This post originally appeared on the Umbel blog. The Umbel Marketing team had a major role in editing, redrafting, and refining the original content.
I don’t need a glass of single-malt for my creative juices to flow. No, I don’t rely on inspiration via alcoholic beverage and late night work sessions trying to woo clients in order to produce ROI.
See, that’s what data is for.
When it comes to the verbiage to use on my ads, I use data to determine the best tone for my audience – and I can a/b test to produce a conversion funnel that ensures I get my money’s worth. When it comes to distribution, I use data to model out my most effective channels, increasing impressions after each campaign based on targeting an ever more niche, but most likely to convert, audience. And when it comes to customer experience and staying in touch with brand fans, I use data to show me that my audience interacts best with social media updates in the a.m., but they open and share content via email at a much higher rate when that email is sent in the evenings.
Data tells me all of that — not my glass of whiskey (if I am so inclined).
Now, more than ever, the feedback loop between consumer consumption and brand creation is increasingly short. So short, in fact, that a brand’s first-party data can inform creative in such a way that individual ads may appear to consumers as personally customized — and to an extent, they are.
In fact, big data is very much customizing our individual world’s, creating an atmosphere of delight where our favorite brands sponsor our favorite authors and that author drinks our favorite soda while watching our favorite team at our favorite stadium where we happen to be eating our favorite hot dog. This is the new manifest destiny, the new American dream, if you will — a data-driven world based on convenience and heightened user experience for everyone.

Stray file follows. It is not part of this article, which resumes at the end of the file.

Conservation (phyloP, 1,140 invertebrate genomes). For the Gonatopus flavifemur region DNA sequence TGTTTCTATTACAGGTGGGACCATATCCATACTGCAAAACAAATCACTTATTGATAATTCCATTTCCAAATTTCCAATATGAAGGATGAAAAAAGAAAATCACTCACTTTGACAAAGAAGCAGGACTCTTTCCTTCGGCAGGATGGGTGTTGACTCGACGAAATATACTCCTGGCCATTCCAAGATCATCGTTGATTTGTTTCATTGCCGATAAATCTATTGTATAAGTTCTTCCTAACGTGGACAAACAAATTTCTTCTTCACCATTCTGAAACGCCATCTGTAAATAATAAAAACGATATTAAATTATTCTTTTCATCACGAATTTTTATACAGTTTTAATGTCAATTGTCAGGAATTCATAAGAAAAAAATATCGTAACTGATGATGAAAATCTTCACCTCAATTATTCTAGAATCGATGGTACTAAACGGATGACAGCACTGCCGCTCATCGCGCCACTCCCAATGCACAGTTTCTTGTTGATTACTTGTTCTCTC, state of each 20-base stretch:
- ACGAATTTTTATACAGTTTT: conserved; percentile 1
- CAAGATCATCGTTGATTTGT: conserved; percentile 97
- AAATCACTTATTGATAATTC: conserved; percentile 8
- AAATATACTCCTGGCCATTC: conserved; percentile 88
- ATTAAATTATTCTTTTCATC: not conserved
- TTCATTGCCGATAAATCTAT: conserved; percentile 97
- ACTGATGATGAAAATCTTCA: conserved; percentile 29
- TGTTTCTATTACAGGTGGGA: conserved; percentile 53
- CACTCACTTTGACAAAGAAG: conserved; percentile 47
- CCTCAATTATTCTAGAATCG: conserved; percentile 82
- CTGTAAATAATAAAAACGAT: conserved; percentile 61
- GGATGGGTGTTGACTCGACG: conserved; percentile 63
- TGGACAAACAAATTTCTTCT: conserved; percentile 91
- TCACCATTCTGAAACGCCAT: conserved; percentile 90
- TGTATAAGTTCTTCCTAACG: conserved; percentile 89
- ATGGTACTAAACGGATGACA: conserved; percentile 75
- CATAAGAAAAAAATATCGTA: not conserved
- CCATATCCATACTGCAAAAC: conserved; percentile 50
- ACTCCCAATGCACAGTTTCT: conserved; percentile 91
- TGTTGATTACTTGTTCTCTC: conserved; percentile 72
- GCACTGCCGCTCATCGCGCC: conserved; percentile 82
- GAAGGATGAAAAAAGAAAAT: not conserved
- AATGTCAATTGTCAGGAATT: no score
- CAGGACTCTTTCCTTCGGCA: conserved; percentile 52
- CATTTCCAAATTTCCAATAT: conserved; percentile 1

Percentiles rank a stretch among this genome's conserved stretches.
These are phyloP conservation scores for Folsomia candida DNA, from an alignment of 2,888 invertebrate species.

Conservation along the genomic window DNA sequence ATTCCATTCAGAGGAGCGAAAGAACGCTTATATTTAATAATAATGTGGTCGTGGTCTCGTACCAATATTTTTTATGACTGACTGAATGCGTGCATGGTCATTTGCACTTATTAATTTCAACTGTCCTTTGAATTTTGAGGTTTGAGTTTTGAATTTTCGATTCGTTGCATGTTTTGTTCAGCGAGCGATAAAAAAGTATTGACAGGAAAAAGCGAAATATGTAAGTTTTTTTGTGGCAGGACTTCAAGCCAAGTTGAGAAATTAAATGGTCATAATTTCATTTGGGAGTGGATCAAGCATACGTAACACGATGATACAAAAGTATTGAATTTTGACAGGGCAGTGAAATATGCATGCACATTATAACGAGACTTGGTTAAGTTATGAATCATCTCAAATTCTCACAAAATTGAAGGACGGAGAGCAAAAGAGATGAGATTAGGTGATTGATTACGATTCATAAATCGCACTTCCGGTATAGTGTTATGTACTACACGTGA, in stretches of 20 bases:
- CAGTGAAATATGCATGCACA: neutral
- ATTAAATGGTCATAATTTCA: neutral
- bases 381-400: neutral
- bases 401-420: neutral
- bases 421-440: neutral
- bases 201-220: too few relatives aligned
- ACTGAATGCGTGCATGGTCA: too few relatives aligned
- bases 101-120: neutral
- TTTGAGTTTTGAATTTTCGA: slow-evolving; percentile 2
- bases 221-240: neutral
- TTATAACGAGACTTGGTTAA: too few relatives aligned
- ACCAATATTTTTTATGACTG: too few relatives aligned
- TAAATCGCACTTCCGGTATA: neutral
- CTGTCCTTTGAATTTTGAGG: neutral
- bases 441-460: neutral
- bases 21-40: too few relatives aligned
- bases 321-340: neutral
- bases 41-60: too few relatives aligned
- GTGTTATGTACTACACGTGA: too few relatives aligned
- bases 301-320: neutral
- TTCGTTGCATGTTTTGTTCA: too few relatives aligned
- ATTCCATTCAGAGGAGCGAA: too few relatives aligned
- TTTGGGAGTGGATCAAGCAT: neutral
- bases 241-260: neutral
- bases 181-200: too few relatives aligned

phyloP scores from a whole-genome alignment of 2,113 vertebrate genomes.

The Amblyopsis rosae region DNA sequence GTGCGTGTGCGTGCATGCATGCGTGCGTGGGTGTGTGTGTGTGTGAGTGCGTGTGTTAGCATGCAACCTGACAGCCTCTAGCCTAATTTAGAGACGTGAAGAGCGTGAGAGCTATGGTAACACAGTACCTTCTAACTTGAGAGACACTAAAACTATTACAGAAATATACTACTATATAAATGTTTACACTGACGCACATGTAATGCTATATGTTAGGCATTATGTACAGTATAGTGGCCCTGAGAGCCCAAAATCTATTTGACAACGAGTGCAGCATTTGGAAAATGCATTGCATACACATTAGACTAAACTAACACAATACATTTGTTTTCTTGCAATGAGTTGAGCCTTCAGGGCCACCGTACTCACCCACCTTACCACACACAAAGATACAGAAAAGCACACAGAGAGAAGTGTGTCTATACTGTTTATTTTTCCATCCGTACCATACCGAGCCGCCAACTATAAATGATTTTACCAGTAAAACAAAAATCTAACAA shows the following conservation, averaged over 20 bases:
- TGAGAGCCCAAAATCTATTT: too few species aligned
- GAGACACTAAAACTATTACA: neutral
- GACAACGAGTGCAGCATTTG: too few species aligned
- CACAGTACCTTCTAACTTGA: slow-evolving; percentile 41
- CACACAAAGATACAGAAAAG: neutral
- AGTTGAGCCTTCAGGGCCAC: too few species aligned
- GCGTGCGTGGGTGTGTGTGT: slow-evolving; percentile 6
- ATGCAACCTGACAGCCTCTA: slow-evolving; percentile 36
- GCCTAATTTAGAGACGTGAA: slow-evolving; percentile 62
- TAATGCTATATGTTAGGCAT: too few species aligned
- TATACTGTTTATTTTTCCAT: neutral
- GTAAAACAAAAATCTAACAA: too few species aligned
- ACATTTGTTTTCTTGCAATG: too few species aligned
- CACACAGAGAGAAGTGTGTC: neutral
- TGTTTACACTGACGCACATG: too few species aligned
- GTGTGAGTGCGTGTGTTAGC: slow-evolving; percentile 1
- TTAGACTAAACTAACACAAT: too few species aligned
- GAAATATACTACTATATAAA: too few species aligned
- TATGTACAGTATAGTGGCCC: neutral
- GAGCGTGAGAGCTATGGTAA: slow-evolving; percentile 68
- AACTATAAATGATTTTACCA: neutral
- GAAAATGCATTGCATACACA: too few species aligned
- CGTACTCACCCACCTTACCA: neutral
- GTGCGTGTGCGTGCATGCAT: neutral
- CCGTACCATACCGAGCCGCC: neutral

Data companies have taken massive advantage of this opportunity and are using it to build software that feeds our collective egos. Typical marketing and advertising questions such as “Did they like it,” or “Who did this appeal to most” are easily answerable with the proper data platforms (of which Umbel is one, of course!). But, it’s these questions in combination with actionability that will truly create our personalized on and offline world.
And this is where the modern day Don Draper comes in.
What would such a creative mind do with such a wealth of information on his audience, the ability to find and target niche segments, the opportunity to create conversion funnels and optimize them before, during and after every single campaign? What would Don Draper do when presented with identity data points and challenged to solve creatively for a very real, number-based problem (after all, that’s what data is)?
He’d probably do away with banner ads (much like Vox), focus on sponsorship content (looking at you native advertising), seek out and build better brand relationships with companies his audience has a high affinity toward (and then have that company pay a premium price for engaged eyeballs). In other words, he’d effectively change the entire online experience, combining offline behaviors (which translate to personality and lifestyle markers) with user-given digital desires (think e-commerce and social media brand engagement) to foster loyal customers and make his clients more money time after time.
This is the current big data opportunity, but it will take a brave creative like Draper to fully impose the new lay of the land — whiskey optional this time around.
Want to be that brave creative? Request a demo and we’ll get you on your way.